last updated: 4th August 2011

Present value (PV) is the capitalised value of a stream of future costs or benefits. It enables the cost and revenue streams of different options to be put on to a comparable footing by expressing them in terms of their present value.  For example, having an income of £1000 per year for 4 years is the same as having £3802 now because if you invested the £3802 now at 3½% interest over the 4 years you would receive £4000.  This is because as time passes, in real terms, each £1 becomes worth less.

Net present value (NPV) describes the net value of a stream of costs and a stream of benefits ie the balancing value when the present value of the costs are subtracted from the present value of the benefits.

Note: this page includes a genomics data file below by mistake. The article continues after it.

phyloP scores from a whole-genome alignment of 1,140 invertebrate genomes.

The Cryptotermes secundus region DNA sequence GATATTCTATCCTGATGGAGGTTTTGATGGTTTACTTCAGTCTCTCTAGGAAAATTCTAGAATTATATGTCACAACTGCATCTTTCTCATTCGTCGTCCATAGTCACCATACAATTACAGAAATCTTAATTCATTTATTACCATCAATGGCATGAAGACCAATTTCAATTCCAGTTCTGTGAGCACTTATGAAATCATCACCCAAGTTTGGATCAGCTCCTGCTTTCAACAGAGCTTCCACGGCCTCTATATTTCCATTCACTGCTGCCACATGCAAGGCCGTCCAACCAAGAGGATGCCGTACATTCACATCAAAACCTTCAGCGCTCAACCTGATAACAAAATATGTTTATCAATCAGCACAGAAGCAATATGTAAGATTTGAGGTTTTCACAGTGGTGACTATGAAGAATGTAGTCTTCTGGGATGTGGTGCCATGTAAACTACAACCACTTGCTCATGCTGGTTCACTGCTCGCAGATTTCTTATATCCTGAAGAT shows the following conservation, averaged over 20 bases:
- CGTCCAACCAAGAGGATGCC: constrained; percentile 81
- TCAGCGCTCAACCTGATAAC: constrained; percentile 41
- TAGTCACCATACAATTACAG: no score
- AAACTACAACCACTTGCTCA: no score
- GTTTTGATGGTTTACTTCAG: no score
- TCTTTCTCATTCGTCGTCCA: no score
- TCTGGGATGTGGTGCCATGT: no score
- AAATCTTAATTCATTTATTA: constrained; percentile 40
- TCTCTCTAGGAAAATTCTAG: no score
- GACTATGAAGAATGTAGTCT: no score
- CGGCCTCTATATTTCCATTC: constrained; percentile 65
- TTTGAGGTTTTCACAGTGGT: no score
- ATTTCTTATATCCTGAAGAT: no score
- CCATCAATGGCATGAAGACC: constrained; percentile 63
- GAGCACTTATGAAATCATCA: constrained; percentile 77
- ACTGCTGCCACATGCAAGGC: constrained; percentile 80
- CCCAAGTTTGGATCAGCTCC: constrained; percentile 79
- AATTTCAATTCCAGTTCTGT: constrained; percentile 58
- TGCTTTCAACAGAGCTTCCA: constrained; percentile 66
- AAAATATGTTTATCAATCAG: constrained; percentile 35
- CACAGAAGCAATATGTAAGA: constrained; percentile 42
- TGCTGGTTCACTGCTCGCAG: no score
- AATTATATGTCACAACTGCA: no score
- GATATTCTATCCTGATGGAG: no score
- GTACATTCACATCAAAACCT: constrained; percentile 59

Calculations are based on a discount factor (currently set at 3½%) which is considered to represent the amount of worth each £1 reduces over a year.  HM Treasury publishes the discount rate - see the WLC Model supporting material for more information.

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